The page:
To disassemble the nozzle, the seal 123 must be broken. The screw 120 can then be removed to release the spring 119 and permit the slide stem 78 to be removed through the bottom of the main body portion. Once the slide stem 78 has been removed, the trigger mechanism 73 can be moved out of the way, and the assembly of the main valve 22 can be removed through the bottom of the main body portion. Thus, any disassembly of either the tripping mechanism 81 or the main valve 22 requires the removal of the seal 123. The removal of this seal 123 indicates that the nozzle has been repaired or reconstructed and provides ready visual evidence that the nozzle is no longer in factory condition.

While the invention has been shown and described with respect to a particular embodiment thereof, this is for the purpose of illustration rather than limitation, and other variations and modifications of the specific embodiment herein shown and described will be apparent to those skilled in the art, all within the intended spirit and scope of the invention. Accordingly, the patent is not to be limited in scope and effect to the specific embodiment herein shown and described nor in any other way that is inconsistent with the extent to which the progress in the art has been advanced by the invention.

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Referenced by
Citing PatentFiling datePublication dateApplicantTitle
US5085258 *Sep 24, 1990Feb 4, 1992Husky CorporationFuel dispensing nozzle improvement
US5121777 *Nov 1, 1989Jun 16, 1992Dover CorporationVapor recovery nozzles and sub-assemblies therefor
US5127451 *Dec 26, 1991Jul 7, 1992Husky CorporationFuel dispensing nozzle improvement
US5131441 *Mar 20, 1990Jul 21, 1992Saber Equipment CorporationFluid dispensing system
US5184309 *Mar 20, 1990Feb 2, 1993Saber Equipment Corp.Fluid dispensing nozzle including in line flow meter and data processing unit
US5279796 *Mar 9, 1993Jan 18, 1994Coulter CorporationDemountable, replaceable aspirating needle cartridge assembly
US5299607 *Nov 25, 1992Apr 5, 1994Monticup Jr Anthony TGasoline nozzle with retrofitted emergency shut-off valve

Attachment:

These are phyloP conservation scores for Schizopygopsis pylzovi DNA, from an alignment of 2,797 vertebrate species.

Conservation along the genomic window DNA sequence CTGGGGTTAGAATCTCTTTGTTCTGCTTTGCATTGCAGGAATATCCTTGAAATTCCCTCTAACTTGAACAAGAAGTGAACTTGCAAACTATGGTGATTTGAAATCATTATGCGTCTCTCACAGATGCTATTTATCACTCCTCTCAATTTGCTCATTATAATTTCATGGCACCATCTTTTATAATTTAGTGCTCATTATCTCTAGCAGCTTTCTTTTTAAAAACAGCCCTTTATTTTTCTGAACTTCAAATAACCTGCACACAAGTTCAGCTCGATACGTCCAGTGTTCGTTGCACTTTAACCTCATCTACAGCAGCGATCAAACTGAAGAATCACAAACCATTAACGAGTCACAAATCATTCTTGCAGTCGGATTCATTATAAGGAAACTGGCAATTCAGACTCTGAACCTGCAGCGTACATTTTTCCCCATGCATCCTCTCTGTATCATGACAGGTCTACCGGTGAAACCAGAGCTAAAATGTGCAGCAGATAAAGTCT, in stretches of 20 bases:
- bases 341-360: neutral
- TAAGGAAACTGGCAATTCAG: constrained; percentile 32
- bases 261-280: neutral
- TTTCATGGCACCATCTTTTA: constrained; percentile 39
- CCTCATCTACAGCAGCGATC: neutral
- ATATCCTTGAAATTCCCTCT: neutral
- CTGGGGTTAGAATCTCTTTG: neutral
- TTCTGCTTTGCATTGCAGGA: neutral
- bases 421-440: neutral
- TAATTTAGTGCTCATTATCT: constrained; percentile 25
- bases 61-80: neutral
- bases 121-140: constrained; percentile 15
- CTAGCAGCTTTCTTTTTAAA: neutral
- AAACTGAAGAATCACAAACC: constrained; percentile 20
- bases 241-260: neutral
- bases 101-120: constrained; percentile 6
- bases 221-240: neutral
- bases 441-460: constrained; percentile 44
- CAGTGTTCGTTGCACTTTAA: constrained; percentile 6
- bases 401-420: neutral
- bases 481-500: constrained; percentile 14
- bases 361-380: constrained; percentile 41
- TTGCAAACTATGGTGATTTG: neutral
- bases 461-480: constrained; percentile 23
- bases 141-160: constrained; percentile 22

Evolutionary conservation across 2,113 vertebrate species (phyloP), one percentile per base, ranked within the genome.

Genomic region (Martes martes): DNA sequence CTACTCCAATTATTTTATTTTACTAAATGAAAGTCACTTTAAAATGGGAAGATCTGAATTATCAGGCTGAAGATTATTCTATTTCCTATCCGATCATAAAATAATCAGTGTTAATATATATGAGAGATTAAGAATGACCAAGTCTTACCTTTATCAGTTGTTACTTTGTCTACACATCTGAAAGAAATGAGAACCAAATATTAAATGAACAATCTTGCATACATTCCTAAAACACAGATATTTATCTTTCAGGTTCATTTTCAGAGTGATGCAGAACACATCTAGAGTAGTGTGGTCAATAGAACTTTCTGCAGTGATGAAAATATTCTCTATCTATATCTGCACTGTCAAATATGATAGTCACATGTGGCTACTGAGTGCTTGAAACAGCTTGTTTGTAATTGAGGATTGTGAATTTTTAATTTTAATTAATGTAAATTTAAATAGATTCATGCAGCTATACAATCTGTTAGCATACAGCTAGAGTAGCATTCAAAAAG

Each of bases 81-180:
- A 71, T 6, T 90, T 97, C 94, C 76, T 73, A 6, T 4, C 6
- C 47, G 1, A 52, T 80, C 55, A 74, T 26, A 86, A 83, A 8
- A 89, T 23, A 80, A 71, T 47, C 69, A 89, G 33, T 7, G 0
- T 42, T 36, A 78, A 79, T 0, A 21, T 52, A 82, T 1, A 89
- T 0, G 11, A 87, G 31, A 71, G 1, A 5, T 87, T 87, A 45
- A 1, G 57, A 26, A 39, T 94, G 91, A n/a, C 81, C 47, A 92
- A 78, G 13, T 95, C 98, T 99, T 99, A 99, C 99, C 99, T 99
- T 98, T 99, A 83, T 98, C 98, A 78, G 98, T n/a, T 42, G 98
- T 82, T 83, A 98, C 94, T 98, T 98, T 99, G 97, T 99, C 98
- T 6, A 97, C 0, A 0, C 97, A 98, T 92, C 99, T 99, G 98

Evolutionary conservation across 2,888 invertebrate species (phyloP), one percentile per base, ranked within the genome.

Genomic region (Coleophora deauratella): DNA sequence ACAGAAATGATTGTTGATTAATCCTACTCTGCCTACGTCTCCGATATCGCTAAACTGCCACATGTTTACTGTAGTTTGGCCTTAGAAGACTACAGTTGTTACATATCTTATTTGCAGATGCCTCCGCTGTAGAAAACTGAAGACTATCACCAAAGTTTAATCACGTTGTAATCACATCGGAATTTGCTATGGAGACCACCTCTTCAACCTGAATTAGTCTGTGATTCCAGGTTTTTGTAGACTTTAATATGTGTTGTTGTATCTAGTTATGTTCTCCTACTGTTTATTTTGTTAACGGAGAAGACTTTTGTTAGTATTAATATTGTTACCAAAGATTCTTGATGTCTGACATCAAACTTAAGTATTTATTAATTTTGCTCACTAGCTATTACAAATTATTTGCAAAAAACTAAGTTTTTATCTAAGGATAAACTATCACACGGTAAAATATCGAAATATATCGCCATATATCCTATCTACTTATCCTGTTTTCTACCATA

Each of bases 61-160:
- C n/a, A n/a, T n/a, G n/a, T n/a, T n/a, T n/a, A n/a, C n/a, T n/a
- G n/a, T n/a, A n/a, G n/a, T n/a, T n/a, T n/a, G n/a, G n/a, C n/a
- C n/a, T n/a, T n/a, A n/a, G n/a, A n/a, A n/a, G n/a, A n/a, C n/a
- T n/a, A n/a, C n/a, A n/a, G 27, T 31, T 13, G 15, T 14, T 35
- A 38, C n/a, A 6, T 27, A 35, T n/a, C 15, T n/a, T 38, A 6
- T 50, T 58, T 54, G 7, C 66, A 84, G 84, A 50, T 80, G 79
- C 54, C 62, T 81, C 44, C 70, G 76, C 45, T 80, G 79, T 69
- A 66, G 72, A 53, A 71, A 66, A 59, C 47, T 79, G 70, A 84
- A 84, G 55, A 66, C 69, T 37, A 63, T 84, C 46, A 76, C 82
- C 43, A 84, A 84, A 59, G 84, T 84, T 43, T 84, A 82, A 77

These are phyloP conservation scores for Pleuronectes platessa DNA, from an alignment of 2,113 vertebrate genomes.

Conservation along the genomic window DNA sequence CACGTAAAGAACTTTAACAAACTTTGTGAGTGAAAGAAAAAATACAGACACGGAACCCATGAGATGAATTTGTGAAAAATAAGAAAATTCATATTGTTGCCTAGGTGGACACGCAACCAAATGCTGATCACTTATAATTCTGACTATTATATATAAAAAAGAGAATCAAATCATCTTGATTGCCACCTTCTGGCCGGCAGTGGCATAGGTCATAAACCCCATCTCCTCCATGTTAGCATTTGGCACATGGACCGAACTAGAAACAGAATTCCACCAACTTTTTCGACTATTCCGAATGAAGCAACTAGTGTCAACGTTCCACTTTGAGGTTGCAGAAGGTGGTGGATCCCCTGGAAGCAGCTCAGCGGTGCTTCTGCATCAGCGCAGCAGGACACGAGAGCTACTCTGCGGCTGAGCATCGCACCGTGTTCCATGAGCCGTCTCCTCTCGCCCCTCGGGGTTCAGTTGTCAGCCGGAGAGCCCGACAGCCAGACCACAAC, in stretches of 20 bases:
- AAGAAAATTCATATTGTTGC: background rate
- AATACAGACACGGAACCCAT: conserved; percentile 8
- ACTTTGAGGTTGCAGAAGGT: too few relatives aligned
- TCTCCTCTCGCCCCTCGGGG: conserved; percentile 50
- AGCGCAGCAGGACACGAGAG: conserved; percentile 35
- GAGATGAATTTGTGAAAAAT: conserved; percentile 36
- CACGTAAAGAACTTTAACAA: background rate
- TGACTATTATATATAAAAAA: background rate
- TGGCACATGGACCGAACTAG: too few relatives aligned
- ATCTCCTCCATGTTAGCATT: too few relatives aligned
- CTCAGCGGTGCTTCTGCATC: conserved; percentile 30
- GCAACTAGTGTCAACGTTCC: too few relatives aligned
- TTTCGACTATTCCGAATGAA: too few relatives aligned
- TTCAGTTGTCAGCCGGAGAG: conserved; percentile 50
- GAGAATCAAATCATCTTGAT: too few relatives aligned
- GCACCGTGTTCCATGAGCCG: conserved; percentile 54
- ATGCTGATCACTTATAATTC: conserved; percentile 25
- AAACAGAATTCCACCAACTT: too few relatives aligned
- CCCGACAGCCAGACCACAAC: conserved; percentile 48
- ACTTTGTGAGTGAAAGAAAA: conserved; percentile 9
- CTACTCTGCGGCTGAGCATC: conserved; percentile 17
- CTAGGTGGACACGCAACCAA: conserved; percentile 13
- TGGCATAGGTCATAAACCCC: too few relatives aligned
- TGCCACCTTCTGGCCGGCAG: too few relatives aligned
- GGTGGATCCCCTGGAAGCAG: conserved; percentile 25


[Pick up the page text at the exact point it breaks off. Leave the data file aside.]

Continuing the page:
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US5509452 *Aug 12, 1994Apr 23, 1996Exxon Research And Engineering CompanyVapor controlled fuel dispensing nozzle attachment
US5655576 *May 30, 1995Aug 12, 1997Dover CorporationVapor recovery nozzles and sub-assemblies therefor
US5713401 *Dec 22, 1995Feb 3, 1998Emco Wheaton Retail CorporationFuel dispensing and vapor recovery nozzle
US5715875 *Sep 9, 1996Feb 10, 1998Dover CorporationMethod and apparatus for dry testing vapor recovery systems
US6024140 *Sep 26, 1997Feb 15, 2000Dover CorporationDispensing nozzles for petroleum products
US6851628Oct 10, 2003Feb 8, 2005Delaware Capital Formation, Inc.Nozzle for dispensing liquid in a container
US6951229Oct 10, 2003Oct 4, 2005Delaware Capital Formation, Inc.Nozzle including first and second lever portions
US7134580Oct 10, 2003Nov 14, 2006Delaware Capital Formation, Inc.Spout assembly for dispensing liquid from a nozzle
US7406988 *May 4, 2006Aug 5, 2008Husky CorporationNozzle interconnect
US7987878Sep 19, 2007Aug 2, 2011Catlow, Inc.Vapor recovery fuel dispensing nozzle
US8539991Sep 16, 2010Sep 24, 2013Veeder-Root LlcVapor recovery fuel dispensing nozzle
US20050076970 *Oct 10, 2003Apr 14, 2005Garrison Timothy M.Nozzle including first and second lever portions
US20050077317 *Oct 10, 2003Apr 14, 2005Garrison Timothy M.Spout assembly for dispensing liquid from a nozzle
US20060249225 *May 4, 2006Nov 9, 2006Mitchell Thomas ONozzle interconnect
US20060254629 *May 16, 2005Nov 16, 2006Goldsmith Michael ABasketcane
USD739442Mar 21, 2014Sep 22, 2015Husky CorporationNozzle splash guard design
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Classifications
U.S. Classification141/208, 141/226, 141/311.00R, 141/97, 141/392
International ClassificationB67D7/42, B67D7/32, B67D7/54, B67D7/48
Cooperative ClassificationB67D2007/545, B67D7/54, B67D7/48
European ClassificationB67D7/48, B67D7/54
Legal Events
DateCodeEventDescription
Jan 27, 1986ASAssignment
Owner name: EMCO WHEATON, INC., A CORP. OF OHIO
Free format text: ASSIGNMENT OF ASSIGNORS INTEREST.;ASSIGNORS:BOWER, ALLEN M.;BUTTERFIELD, ERIC J.;ROBERTS, ROBERT D.;REEL/FRAME:004511/0188;SIGNING DATES FROM 19860117 TO 19860120
Apr 12, 1988CCCertificate of correction
Jan 17, 1991FPAYFee payment
Year of fee payment: 4
Jan 17, 1995FPAYFee payment
Year of fee payment: 8
May 9, 1996ASAssignment
Owner name: CONCORD GROWTH CORPORATION, CALIFORNIA
Free format text: PATENT COLLATERAL ASSIGNMENT;ASSIGNOR:EMCO WHEATON RETAIL CORPORATION;REEL/FRAME:007961/0651
Effective date: 19960430
Jun 18, 1996ASAssignment
Owner name: EMCO WHEATON RETAIL CORPORATION, A NORTH CAROLINA
Free format text: ASSIGNMENT OF ASSIGNORS INTEREST;ASSIGNOR:EMC WHEATON, INC., A NEW JERSEY CORPORATION;REEL/FRAME:008000/0568
Effective date: 19960430
Apr 27, 1999REMIMaintenance fee reminder mailed
Oct 6, 1999SULPSurcharge for late payment
Oct 6, 1999FPAYFee payment
Year of fee payment: 12